With the arrival of December and its colder temperatures here in the Midwestern United States, my thoughts often turn to warmer climates. I lived in Florida for a number of years, and while I absolutely loved my time in the Tampa Bay area, I still have no regrets about moving to Chicago… that is, until it’s ten degrees Fahrenheit and the snow blowing in my face is stinging my skin. Ob-La-Di… It’s a small price to pay for the otherwise year-round awesomeness the Windy City has to offer.
I spotted this second-year Ford Thunderbird in the historic South Beach district of Miami while on vacation a number of years back. It’s very easy for a guy like me with a taste for classic things to get lost in the vintage Art Deco architecture and exuberant signage in this area. When I saw this T-Bird parked close to the entrance of the outdoor patio of The Clevelander, it was a moment for me accurately represented by the selective B&W treatment of the title photo. For just a few moments, this car, and the buildings behind it, were all I could focus on.
“Earth to Joe…” Those closest to me are great at acting as a tether while I get lost in my Walter Mitty-esque daydreams with my ever-present Canon camera. Sometimes, that’s a good thing. Perhaps just as often, I find it annoying. As my friend Shaunna has told me before, “You gotta do you, Boo.” Shaunna speaks the truth, and her succinctly stated philosophy is one I can get behind. Absent the gift of my vivid imagination, my experience of much of today’s world would seem a lot less fun. Both pragmatism and whimsy play important roles in my life.
As far as this particular Thunderbird, it was a stunner, especially in this shade of turquoise. I’m not necessarily a fan of the Continental spare tire look, but in its application here on this beauty (in its first and only stock appearance on the Thunderbird, for ’56), I genuinely like it. In terms of looks, between this car and its Chevrolet Corvette competitor from the same year, it’s kind of a push for me. I’d probably give the Thunderbird the nod simply because unlike the Corvette, which looks almost exclusively curvilinear and a bit droopy in the rear, the T-Bird mixes it up with the inclusion of a good balance of curves and straight lines, in addition to neat design flourishes, like the small fins over the taillamps and the “gills” on the front fenders.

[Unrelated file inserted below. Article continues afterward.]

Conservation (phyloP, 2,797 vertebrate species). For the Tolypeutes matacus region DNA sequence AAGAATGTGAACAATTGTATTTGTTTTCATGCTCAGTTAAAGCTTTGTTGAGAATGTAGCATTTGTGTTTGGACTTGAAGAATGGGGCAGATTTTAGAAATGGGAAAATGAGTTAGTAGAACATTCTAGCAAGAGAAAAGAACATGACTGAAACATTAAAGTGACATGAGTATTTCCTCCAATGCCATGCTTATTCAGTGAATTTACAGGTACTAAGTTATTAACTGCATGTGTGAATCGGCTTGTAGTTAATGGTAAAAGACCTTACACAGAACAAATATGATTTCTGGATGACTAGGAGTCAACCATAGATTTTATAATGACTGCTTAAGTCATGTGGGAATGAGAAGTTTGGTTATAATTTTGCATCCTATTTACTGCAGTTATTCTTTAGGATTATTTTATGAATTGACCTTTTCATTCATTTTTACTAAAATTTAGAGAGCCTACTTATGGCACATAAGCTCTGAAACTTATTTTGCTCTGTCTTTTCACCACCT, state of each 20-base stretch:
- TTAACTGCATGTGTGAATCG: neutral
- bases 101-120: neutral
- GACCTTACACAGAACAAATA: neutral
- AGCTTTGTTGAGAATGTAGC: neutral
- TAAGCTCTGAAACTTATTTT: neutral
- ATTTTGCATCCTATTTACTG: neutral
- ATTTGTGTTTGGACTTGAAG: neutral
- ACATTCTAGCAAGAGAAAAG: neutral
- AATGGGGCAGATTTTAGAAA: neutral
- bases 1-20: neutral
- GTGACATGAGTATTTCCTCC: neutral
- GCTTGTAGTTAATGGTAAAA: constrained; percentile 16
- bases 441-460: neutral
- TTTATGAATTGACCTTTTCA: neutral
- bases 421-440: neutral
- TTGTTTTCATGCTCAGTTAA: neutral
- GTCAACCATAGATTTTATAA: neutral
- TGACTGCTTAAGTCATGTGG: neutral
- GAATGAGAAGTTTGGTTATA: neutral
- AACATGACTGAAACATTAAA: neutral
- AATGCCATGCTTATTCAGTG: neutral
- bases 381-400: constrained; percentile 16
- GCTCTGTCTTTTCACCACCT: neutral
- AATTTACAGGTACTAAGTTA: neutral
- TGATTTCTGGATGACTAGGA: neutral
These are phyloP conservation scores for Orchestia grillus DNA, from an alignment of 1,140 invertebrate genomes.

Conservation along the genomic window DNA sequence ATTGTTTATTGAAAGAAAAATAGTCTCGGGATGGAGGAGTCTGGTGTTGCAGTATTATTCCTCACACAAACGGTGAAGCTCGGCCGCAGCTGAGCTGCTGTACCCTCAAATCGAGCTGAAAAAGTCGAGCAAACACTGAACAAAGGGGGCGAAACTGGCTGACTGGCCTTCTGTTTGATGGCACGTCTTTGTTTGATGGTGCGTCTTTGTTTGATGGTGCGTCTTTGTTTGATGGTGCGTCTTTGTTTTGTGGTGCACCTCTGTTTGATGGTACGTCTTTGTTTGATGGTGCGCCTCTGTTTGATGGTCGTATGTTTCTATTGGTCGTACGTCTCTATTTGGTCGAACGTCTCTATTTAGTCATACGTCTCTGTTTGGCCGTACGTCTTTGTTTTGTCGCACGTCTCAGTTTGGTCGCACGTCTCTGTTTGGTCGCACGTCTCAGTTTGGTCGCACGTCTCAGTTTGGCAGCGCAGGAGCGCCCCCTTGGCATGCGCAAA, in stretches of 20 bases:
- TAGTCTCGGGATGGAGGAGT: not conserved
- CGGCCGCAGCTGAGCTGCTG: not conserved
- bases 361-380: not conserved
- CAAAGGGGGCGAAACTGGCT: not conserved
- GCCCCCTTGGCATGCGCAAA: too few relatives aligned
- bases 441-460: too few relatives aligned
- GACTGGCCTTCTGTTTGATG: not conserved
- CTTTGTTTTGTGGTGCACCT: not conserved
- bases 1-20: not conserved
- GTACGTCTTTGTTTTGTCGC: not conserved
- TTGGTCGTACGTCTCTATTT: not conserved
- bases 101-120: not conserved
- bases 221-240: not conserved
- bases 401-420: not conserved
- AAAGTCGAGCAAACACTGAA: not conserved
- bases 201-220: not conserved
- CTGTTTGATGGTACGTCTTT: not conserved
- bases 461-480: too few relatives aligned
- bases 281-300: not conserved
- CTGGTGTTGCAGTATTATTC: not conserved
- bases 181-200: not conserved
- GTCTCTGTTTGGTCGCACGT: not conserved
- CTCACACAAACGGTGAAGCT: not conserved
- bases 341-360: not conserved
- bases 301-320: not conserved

Unlike the Corvette in its first appearance for 1953, the Thunderbird arrived in ’55 with V8 power. And its target demographic was distinctly different from the Corvette, which positioned itself as a genuine sports car. Not so the Thunderbird, which Ford called a “personal car”. It was for the guy who liked the idea of sports cars, but not the spartan reality.
For ’56, the T-Bird’s standard 292-cubic inch V8 was rated at 202 hp, with its newly-optional 312 V8 producing an additional 13 hp when teamed with the manual overdrive transmission, or 23 more hp with the Ford-O-Matic. By ’56, the Corvette came standard with a 265-cubic inch V8 that produced either 210 hp, or 225 hp with two-four barrel carburation. And it was starting to make itself felt on the race tracks.
The Ford weighed about 10% more than the Chevy (3,000 lbs. versus 2,750), with the latter’s fiberglass bodywork likely owing to much of the difference. The Thunderbird outsold the Corvette by a ratio of more than four-to-one that year, with about 15,600 units moved compared with the Corvette’s 3,500. The base prices of the two cars started within $2 of each other.
Facts, schmacts. My present-day experience of this type of vintage halo car is more about image, feel and emotion rather than numbers or actual dynamics, scoring many more points with my right brain than with my left. A mental, musical soundtrack often accompanies my automotive fantasies. I’ve recently rediscovered my love of downtempo electronica from the past twenty years, or so. I’ll wrap this post with a track that seems to embody the moment of casual, old-meets-new elegance our featured car helped facilitate in my mind: “Ocean Beach (Cybophonia Cinematic Remix)”, by The Black Mighty Orchestra. Sometimes, a little mental escapism can prove to be a welcome thing when the weather turns cold.
South Beach, Miami, Florida.
Friday, March 9, 2012.